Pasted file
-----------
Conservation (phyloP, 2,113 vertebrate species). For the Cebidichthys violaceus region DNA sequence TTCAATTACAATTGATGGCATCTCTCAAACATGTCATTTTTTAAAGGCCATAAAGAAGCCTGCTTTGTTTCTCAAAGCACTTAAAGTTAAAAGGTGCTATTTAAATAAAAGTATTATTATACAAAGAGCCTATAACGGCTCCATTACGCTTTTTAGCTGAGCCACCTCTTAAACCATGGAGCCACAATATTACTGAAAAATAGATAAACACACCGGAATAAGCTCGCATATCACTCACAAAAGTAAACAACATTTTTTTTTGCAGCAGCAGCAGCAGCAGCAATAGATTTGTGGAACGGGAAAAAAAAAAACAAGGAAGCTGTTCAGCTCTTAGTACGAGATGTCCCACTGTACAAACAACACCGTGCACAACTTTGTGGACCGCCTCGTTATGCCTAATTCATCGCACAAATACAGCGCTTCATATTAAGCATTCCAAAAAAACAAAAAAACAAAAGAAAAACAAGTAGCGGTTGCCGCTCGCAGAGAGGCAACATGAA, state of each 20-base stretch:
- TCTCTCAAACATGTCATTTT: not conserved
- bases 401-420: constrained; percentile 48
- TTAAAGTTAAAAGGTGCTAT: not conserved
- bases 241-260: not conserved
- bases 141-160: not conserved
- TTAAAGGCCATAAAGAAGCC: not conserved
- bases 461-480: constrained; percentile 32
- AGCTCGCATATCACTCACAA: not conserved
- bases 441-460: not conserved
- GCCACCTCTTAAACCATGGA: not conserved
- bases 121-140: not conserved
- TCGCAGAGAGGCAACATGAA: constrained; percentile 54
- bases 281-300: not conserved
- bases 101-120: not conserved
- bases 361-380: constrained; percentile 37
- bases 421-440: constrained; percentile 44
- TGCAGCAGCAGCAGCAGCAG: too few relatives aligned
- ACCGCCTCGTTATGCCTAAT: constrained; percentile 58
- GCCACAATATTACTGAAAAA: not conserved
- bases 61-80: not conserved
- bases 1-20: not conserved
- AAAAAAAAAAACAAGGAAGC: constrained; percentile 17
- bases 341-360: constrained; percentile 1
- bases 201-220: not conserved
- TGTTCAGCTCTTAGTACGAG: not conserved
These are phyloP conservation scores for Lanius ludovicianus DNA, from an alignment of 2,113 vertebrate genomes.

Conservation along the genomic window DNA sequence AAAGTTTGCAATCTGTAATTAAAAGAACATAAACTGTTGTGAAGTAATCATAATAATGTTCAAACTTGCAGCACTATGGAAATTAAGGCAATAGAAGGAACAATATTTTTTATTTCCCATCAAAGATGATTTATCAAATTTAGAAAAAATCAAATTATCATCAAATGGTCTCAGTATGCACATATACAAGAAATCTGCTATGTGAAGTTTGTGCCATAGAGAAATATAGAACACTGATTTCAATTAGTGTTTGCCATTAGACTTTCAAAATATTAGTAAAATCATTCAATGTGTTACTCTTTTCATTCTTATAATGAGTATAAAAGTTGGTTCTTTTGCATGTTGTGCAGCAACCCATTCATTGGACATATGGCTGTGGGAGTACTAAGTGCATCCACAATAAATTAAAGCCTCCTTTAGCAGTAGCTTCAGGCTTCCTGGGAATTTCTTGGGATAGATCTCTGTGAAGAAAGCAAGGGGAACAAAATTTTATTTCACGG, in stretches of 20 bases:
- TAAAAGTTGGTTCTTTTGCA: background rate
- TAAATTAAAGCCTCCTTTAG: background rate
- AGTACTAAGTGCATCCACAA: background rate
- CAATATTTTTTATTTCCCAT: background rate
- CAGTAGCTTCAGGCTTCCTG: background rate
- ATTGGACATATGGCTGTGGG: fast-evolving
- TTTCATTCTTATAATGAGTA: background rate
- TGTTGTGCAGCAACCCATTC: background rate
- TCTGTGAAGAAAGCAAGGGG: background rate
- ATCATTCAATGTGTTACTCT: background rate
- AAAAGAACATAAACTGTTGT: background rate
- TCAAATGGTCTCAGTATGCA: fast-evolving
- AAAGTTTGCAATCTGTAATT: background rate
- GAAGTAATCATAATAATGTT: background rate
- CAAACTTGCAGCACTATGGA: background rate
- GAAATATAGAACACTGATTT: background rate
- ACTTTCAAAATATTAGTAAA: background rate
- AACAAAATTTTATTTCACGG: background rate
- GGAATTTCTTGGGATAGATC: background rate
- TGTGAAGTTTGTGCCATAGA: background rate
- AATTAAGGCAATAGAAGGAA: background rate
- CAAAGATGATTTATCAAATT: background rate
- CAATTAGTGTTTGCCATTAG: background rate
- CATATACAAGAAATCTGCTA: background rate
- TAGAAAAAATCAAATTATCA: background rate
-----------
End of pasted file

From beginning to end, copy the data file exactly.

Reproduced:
Conservation (phyloP, 2,113 vertebrate species). For the Cebidichthys violaceus region DNA sequence TTCAATTACAATTGATGGCATCTCTCAAACATGTCATTTTTTAAAGGCCATAAAGAAGCCTGCTTTGTTTCTCAAAGCACTTAAAGTTAAAAGGTGCTATTTAAATAAAAGTATTATTATACAAAGAGCCTATAACGGCTCCATTACGCTTTTTAGCTGAGCCACCTCTTAAACCATGGAGCCACAATATTACTGAAAAATAGATAAACACACCGGAATAAGCTCGCATATCACTCACAAAAGTAAACAACATTTTTTTTTGCAGCAGCAGCAGCAGCAGCAATAGATTTGTGGAACGGGAAAAAAAAAAACAAGGAAGCTGTTCAGCTCTTAGTACGAGATGTCCCACTGTACAAACAACACCGTGCACAACTTTGTGGACCGCCTCGTTATGCCTAATTCATCGCACAAATACAGCGCTTCATATTAAGCATTCCAAAAAAACAAAAAAACAAAAGAAAAACAAGTAGCGGTTGCCGCTCGCAGAGAGGCAACATGAA, state of each 20-base stretch:
- TCTCTCAAACATGTCATTTT: not conserved
- bases 401-420: constrained; percentile 48
- TTAAAGTTAAAAGGTGCTAT: not conserved
- bases 241-260: not conserved
- bases 141-160: not conserved
- TTAAAGGCCATAAAGAAGCC: not conserved
- bases 461-480: constrained; percentile 32
- AGCTCGCATATCACTCACAA: not conserved
- bases 441-460: not conserved
- GCCACCTCTTAAACCATGGA: not conserved
- bases 121-140: not conserved
- TCGCAGAGAGGCAACATGAA: constrained; percentile 54
- bases 281-300: not conserved
- bases 101-120: not conserved
- bases 361-380: constrained; percentile 37
- bases 421-440: constrained; percentile 44
- TGCAGCAGCAGCAGCAGCAG: too few relatives aligned
- ACCGCCTCGTTATGCCTAAT: constrained; percentile 58
- GCCACAATATTACTGAAAAA: not conserved
- bases 61-80: not conserved
- bases 1-20: not conserved
- AAAAAAAAAAACAAGGAAGC: constrained; percentile 17
- bases 341-360: constrained; percentile 1
- bases 201-220: not conserved
- TGTTCAGCTCTTAGTACGAG: not conserved
These are phyloP conservation scores for Lanius ludovicianus DNA, from an alignment of 2,113 vertebrate genomes.

Conservation along the genomic window DNA sequence AAAGTTTGCAATCTGTAATTAAAAGAACATAAACTGTTGTGAAGTAATCATAATAATGTTCAAACTTGCAGCACTATGGAAATTAAGGCAATAGAAGGAACAATATTTTTTATTTCCCATCAAAGATGATTTATCAAATTTAGAAAAAATCAAATTATCATCAAATGGTCTCAGTATGCACATATACAAGAAATCTGCTATGTGAAGTTTGTGCCATAGAGAAATATAGAACACTGATTTCAATTAGTGTTTGCCATTAGACTTTCAAAATATTAGTAAAATCATTCAATGTGTTACTCTTTTCATTCTTATAATGAGTATAAAAGTTGGTTCTTTTGCATGTTGTGCAGCAACCCATTCATTGGACATATGGCTGTGGGAGTACTAAGTGCATCCACAATAAATTAAAGCCTCCTTTAGCAGTAGCTTCAGGCTTCCTGGGAATTTCTTGGGATAGATCTCTGTGAAGAAAGCAAGGGGAACAAAATTTTATTTCACGG, in stretches of 20 bases:
- TAAAAGTTGGTTCTTTTGCA: background rate
- TAAATTAAAGCCTCCTTTAG: background rate
- AGTACTAAGTGCATCCACAA: background rate
- CAATATTTTTTATTTCCCAT: background rate
- CAGTAGCTTCAGGCTTCCTG: background rate
- ATTGGACATATGGCTGTGGG: fast-evolving
- TTTCATTCTTATAATGAGTA: background rate
- TGTTGTGCAGCAACCCATTC: background rate
- TCTGTGAAGAAAGCAAGGGG: background rate
- ATCATTCAATGTGTTACTCT: background rate
- AAAAGAACATAAACTGTTGT: background rate
- TCAAATGGTCTCAGTATGCA: fast-evolving
- AAAGTTTGCAATCTGTAATT: background rate
- GAAGTAATCATAATAATGTT: background rate
- CAAACTTGCAGCACTATGGA: background rate
- GAAATATAGAACACTGATTT: background rate
- ACTTTCAAAATATTAGTAAA: background rate
- AACAAAATTTTATTTCACGG: background rate
- GGAATTTCTTGGGATAGATC: background rate
- TGTGAAGTTTGTGCCATAGA: background rate
- AATTAAGGCAATAGAAGGAA: background rate
- CAAAGATGATTTATCAAATT: background rate
- CAATTAGTGTTTGCCATTAG: background rate
- CATATACAAGAAATCTGCTA: background rate
- TAGAAAAAATCAAATTATCA: background rate